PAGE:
Tuesday, October 14, 2008

Eco-Anxiety: Parity at Last?

On October 3rd President Bush signed the Mental Health Parity Act of 2008. What does this act mean to us as mental health practitioners?

1. It means mental health coverage will be extended to about 113 million people

2. Employers are not required to provide mental health coverage, but those that offer health coverage must offer equality between mental and physical health care.

3. By equality, the act specifies:

- Co-pays, deductibles, and out-of-pocket costs cannot be greater for mental health coverage

- Separate limitations for treatment cannot be applied for mental health coverage, i.e. limits for out-patient visits to treat a child's behavioral disorder cannot be less than outpatient visits for treatment should he break his leg.

4. Criteria for a health plan determining whether a mental health procedure is medically necessary must be made available to patients upon request.

5. The act does not define what a mental illness is, leaving that up to various plans and, of course, existing state law, but it is generally thought that it will apply to disorders included in the Diagnostic an Statistical Manual of Mental Disorders.

So what does this mean for eco-anxiety? Well, on the one hand, since eco-anxiety arises from well-placed concern about environmental problems and the economic fall-out that's occurring across the country, it isn't necessarily a mental "illness," but, on the other hand, as many of us have already seen, dealing with problems arising from these concerns can most certainly make one ill, either physically and/or mentally.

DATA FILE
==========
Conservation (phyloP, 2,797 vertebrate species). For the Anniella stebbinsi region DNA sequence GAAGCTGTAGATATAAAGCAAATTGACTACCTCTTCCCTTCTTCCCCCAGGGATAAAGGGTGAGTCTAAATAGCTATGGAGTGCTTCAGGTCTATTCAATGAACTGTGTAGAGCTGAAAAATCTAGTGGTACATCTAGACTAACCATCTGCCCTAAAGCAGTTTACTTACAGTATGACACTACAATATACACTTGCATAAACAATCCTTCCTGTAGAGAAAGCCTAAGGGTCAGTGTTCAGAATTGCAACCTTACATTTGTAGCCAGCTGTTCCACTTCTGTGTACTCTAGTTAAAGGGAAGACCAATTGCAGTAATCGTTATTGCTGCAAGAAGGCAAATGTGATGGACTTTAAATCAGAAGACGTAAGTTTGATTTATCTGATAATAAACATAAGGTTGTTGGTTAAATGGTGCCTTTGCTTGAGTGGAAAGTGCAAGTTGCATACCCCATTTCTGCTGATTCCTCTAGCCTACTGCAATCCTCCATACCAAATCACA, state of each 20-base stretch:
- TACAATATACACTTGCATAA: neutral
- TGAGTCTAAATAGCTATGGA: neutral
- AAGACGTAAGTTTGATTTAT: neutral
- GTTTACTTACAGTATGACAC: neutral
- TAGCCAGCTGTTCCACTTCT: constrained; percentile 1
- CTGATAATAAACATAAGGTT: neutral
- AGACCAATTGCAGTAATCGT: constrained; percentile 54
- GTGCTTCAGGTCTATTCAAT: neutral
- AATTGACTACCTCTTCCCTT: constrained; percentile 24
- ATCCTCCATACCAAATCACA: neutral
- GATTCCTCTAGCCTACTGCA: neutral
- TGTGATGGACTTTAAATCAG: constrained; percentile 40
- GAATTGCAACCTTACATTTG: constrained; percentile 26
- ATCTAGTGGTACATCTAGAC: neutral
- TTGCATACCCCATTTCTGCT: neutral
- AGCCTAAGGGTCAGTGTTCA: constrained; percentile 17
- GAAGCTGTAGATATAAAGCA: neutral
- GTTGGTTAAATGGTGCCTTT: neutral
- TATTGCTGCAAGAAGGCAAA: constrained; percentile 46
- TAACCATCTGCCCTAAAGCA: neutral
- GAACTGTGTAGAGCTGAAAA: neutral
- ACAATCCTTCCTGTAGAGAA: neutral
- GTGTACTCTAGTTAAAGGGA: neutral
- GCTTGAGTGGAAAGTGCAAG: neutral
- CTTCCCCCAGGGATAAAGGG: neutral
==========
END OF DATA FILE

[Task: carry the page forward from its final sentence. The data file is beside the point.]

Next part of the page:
Note recent news reports such as the 90-year old woman who shot herself upon facing eviction from her home. Or the man who lived not far from where I live who killed his entire family and then shot himself due to consequences from the recent national economic meltdown.

Generally it is not the source of the distress that determine if it's effects are covered under a health plan but its seriousness. If one's stress, be it from economic, marital, environmental or other causes, lead to development an ulcer, certainly that ulcer would be treated as a medical condition. Thus an equal case can be made that if distress from eco-nomic issues results in severe anxiety, depression, substance abuse, PTSD, or any other ailment that appears in the DSM, then parity would suggest it should be covered equally.

I'm interested in your thoughts on this interpretation. Of course, we must monitor how this act actually plays out plan-by-plan and state-by-state. Please let's share our experiences as the implications of this act unfolds.

E-mail me at sewards@frazmtn.com or leave a comment below with your thoughts or any developments you encounter. I'll be post them immediately. Let's work together to be sure our clients get the best possible care. Sadly there is and will most certainly be ample need.

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